Johann Franz Encke

1791 (Hamburg, Germany) – 1865 (Spandau)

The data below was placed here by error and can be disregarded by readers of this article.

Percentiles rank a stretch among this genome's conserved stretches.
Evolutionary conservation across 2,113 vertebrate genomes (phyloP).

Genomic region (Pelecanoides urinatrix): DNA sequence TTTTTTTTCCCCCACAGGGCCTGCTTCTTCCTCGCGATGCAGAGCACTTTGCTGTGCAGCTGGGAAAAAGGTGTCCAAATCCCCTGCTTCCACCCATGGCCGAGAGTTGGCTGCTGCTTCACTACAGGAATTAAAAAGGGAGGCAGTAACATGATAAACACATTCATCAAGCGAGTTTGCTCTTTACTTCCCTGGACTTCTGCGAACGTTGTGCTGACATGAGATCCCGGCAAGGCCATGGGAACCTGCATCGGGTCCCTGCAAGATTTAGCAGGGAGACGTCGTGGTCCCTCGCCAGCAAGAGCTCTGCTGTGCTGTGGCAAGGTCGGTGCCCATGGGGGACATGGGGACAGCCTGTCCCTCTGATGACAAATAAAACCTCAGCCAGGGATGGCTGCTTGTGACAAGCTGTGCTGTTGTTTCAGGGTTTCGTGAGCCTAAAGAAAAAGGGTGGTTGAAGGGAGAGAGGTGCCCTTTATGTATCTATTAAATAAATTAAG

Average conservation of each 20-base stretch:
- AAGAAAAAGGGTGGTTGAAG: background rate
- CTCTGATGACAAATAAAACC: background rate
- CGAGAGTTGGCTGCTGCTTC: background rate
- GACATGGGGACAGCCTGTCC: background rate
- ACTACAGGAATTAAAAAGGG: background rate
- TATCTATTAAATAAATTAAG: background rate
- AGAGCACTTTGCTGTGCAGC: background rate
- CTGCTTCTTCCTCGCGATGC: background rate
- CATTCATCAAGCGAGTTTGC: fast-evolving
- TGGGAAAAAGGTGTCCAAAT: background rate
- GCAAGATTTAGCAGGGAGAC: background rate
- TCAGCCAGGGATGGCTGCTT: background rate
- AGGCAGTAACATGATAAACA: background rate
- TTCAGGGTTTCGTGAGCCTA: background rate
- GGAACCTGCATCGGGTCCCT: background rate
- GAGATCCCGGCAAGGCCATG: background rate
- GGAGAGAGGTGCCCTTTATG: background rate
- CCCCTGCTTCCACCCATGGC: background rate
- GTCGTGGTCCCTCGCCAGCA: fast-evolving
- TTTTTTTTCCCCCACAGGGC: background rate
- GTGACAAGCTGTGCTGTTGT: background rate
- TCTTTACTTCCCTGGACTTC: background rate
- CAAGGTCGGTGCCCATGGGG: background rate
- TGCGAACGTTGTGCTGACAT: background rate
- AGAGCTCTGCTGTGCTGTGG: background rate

An eminent student of Gauss’s, Encke was recommended by Bessel as head of the Berlin observatory, to succeed Bode. He visited Herschel in England, was helped by Humboldt to get an improved observatory built outside Berlin, and told Gauss, Bessel and Olbers of his great discovery of a comet with an unexpectedly short orbital period. Airy, Babbage and Quetelet were correspondents. Encke only grudgingly allowed his assistant (and former student) Galle to search for a previously unknown planet, but as it was Encke’s birthday, he was otherwise engaged; Galle interrupted the party to tell him the great news.